Published on 11 May 2024

NIE representatives participate in the American Educational Research Association (AERA) 2024

NIE representatives Dr Dennis Kwek, Centre Director of CRPP and Associate Dean of Strategic Engagement at the Office of Education Research, Ms Lorraine Ow, Unit Head of Knowledge Mobilisation (KMb) and co-lead of the Research Practice Policy Group (RPPG), and Ms Radiah Belak, Education Analyst at the Research Practice Policy Group (RPPG), participated in the American Educational Research Association (AERA) 2024 from 11 to 14 April 2024. Ms Ow and Ms Belak represented NIE and OER through the showcase of the education research conducted by NIE colleagues. As an annual international education research event, OER has been sending representatives in the past years to share about NIE journals at this event to develop special issues and encourage journal submissions. This year, the 4-day exhibition showcase expanded to other aspects of NIE's research including the research centres, book and other publications, Redesigning Pedagogy International Conference (RPIC) 2024, as well as networking opportunities with 11 NIE faculty who were rostered at the booth as NIE's ambassadors.

Dr Kwek and Ms Ow also presented a paper titled "What Makes Education Research Impactful: Mobilising Knowledge Through Research-Practice-Policy Partnership Configurations" on 14 April 2024 at the Research Use Special Interest Group session in Philadelphia. Their paper showcased the research impact and knowledge mobilisation efforts aligned to Etzkowitz’s (2008) “Triple Helix” of university-industry-government interaction, manifested in Singapore’s context as a research-practice-policy-partnership (RPPP) nexus. The qualitative study sought to contribute to the wider conversation by investigating the perceptions of research impact by researchers and research users, as well as the factors that contribute to the achievement of their perceived research impact.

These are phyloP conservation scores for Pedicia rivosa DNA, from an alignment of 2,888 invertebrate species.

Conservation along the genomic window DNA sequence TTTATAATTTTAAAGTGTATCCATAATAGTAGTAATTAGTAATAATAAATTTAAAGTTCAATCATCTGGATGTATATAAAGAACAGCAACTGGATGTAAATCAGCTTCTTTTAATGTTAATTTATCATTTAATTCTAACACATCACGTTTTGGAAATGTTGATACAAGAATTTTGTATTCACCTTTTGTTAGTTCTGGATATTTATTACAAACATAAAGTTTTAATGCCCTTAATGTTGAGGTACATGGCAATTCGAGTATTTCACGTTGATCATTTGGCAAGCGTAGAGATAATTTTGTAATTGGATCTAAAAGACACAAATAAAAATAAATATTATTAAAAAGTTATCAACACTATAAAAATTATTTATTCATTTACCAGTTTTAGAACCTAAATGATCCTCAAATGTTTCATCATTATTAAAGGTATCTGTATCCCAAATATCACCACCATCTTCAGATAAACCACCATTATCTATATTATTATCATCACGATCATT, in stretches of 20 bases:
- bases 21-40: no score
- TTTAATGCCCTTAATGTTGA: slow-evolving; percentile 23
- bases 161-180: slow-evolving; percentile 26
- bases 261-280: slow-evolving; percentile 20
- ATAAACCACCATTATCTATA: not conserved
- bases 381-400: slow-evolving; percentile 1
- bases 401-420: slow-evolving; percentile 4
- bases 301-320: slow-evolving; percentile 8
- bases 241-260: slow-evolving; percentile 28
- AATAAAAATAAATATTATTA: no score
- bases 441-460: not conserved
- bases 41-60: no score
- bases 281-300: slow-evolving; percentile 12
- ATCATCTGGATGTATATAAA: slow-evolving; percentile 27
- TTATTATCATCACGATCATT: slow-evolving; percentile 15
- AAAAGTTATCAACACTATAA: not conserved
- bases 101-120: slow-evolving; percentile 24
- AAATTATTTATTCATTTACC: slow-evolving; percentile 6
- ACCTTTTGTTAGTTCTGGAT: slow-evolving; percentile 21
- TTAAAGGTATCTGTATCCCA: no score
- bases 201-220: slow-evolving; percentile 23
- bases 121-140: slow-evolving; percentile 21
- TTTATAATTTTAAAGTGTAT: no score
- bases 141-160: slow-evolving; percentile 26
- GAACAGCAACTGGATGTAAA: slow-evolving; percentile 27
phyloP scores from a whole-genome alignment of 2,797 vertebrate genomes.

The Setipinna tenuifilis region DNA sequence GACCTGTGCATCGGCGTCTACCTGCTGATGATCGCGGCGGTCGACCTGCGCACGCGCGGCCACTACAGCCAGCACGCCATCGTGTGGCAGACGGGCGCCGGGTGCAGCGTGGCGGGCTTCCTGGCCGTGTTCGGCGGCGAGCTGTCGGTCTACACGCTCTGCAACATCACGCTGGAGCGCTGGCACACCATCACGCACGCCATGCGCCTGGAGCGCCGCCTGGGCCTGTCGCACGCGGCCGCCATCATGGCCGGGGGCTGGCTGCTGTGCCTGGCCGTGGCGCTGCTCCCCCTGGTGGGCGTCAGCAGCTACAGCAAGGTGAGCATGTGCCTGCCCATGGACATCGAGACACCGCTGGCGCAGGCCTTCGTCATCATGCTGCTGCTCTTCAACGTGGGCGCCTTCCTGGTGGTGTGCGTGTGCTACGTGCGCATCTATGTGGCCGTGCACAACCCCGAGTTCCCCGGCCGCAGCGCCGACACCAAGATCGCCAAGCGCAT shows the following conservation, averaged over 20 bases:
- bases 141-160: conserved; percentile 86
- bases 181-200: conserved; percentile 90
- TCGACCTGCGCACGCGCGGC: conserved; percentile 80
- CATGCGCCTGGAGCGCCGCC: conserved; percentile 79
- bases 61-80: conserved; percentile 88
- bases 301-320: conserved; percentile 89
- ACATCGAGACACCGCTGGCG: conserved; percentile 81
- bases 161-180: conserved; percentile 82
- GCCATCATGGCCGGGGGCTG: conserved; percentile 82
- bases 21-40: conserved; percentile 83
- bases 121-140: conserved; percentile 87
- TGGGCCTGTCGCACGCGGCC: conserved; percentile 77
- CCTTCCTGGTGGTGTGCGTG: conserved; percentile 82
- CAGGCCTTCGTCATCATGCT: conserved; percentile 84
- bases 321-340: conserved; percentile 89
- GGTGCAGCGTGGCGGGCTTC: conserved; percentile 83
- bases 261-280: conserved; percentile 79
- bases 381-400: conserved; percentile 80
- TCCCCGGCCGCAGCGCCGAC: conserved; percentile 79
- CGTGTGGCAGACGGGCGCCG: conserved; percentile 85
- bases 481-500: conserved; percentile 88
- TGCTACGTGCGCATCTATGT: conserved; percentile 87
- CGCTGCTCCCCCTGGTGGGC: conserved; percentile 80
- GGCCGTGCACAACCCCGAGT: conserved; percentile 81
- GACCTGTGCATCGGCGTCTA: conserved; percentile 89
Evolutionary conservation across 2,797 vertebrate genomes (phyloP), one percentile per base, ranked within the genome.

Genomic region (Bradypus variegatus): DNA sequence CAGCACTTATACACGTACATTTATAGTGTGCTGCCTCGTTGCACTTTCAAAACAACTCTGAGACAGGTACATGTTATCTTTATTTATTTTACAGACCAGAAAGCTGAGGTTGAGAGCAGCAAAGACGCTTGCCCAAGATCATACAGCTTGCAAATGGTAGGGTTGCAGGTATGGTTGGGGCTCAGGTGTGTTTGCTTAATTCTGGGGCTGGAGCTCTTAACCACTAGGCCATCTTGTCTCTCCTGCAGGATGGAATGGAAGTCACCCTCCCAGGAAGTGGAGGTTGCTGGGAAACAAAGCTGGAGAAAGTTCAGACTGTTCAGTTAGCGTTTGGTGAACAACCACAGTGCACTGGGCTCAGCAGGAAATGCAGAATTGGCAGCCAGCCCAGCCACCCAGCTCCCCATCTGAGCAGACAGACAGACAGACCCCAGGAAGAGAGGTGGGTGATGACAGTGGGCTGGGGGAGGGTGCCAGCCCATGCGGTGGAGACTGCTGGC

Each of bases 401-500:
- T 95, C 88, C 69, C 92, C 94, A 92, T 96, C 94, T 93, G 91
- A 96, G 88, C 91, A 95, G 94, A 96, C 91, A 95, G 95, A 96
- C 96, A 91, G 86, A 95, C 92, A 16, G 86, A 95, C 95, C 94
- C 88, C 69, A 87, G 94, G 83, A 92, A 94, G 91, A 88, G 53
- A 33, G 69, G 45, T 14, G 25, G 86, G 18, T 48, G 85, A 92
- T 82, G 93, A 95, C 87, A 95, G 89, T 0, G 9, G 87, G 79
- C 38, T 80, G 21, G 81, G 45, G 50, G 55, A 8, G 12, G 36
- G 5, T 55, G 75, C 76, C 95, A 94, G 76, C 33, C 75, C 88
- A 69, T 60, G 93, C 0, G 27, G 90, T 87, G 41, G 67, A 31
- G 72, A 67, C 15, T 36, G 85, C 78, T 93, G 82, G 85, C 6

Based on the responses of interviewees from eight government-funded research projects, both researchers and research users perceive the research findings as having an instrumental impact on policy and practice, though researchers also perceive conceptual impact in how their research informs the thinking and considerations of policymakers and practitioners. Factors observed to contribute to research impact are (1) relevance and timeliness to the system, (2) relationship building, (3) knowledge intermediary, and (4) continuous research engagement. The presentation showcased insights into the perceptions of impact by different actors in the system, which can cause the processes of achieving impact to be arduous even in a system like Singapore’s where an RPPP nexus exists.